“The University of the District of Columbia (UDC) strives to be an inclusive campus that supports and values all members of our community, including LGBTQIA+, nonbinary, intersex and gender non-conforming students,” Mason says in his letter.

“Choosing to not use or ignore the pronouns someone has requested you to use implies that person shouldn’t and doesn’t exist and does not deserve respect,” Mason wrote in his letter. “Therefore, we encourage all faculty and staff to use pronouns in their email signatures as an act of solidarity and to foster a culture of respect for every Firebird,” he concludes in referring to the symbolic name used for members of the UDC community.

UDC is governed by a 15-member independent Board of Trustees. Eleven of the members are appointed by the D.C. mayor and confirmed by the D.C. Council. Three are appointed by UDC alumni and one by students, according to information on the UDC website.

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LULAC Lambda announces 2021 scholarship awards

Castro, Javier Rodriguez win $1,000 honors

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Brian Castro and Victor Javier Rodriguez are this year’s LULAC award winners.

The D.C.-based LGBTQ Latinx organization LULAC Lambda has announced it has selected two D.C. residents bound for graduate studies in foreign affairs and higher education to receive its 2021 annual scholarship award.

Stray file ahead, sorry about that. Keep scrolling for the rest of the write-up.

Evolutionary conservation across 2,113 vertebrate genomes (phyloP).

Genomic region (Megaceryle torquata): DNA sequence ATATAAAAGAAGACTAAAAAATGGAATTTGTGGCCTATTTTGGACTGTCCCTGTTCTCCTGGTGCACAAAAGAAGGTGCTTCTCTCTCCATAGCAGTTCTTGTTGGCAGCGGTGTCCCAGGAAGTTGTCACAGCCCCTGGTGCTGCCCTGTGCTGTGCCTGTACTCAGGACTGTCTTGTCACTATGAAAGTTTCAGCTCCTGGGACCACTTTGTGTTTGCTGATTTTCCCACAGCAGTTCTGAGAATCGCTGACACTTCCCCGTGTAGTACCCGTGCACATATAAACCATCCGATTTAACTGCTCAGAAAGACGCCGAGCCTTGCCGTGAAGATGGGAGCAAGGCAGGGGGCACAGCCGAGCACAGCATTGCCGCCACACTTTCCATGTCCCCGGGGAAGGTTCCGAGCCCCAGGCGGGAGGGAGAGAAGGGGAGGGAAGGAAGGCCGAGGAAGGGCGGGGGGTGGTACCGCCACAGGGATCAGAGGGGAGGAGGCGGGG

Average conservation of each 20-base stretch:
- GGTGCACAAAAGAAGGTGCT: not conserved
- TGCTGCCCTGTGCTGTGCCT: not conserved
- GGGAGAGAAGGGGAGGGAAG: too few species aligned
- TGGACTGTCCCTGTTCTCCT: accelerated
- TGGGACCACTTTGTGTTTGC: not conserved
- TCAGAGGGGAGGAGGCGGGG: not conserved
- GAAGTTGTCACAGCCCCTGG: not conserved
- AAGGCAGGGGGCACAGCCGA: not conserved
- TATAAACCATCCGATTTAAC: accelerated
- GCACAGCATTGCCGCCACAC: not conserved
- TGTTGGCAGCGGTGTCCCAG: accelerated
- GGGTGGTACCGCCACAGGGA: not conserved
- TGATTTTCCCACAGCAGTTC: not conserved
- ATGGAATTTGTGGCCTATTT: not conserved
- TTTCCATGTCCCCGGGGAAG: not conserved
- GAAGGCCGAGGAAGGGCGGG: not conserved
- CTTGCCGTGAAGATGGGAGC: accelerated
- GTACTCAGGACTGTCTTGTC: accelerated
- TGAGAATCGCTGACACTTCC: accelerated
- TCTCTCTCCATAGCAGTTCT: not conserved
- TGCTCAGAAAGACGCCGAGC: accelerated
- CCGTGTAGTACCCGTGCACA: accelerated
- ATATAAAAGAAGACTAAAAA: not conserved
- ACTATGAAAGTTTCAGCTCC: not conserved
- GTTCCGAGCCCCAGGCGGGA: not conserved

“For a fourth year in a row, LULAC Lambda will provide scholarships to outstanding scholars who come from our LGBTQ+ Latinx community,” said Erik Rodriquez, the LULAC Lambda president, in a statement released by the group. “Our scholarship program will help these scholars achieve their academic goals and reduce their student debt,” Rodriquez said.

The statement says one of the two scholarship awards, for $1,000, will go to Brian Castro, who will begin studies for a master’s degree in the fall of 2021 at Georgetown University’s Walsh School of Foreign Service.

“The generous scholarship provided by LULAC Lambda will complement my studies by going directly into my tuition costs,” Castro said in the statement. “Though I have been a resident of Washington, D.C., working full-time at a leading public health consulting firm, I am grateful to have received the support from an organization that is also committed to social justice,” he said.

The other scholarship, for $1,300, will go to Victor Javier Rodriguez for his doctoral work in education at Florida State University. The LULAC Lambda statement says Javier Rodriquez’s academic interest lies in “exploring the relationship between school communities and districts’ implementation of anti-racist practice and student success.”

In his own words, Javier Rodriquez said, “A long-term career goal of mine is to affect change at the federal level through the United States Department of Education, in which I would work to address our nation’s education crisis by advocating for equitable policies and practices that improve the outcome for all our students, especially those who are most vulnerable.”

LULAC Lambda says it was founded in October 2014 “to mobilize and strengthen the LGBTQ+ and Latinx communities of Washington, D.C. through community and civic engagement.” It is one of 1,000 chapters across the country affiliated with the League of United Latin American Citizens (LULAC), the nation’s largest and oldest Latinx volunteer-based civil rights organization, the group’s statement says.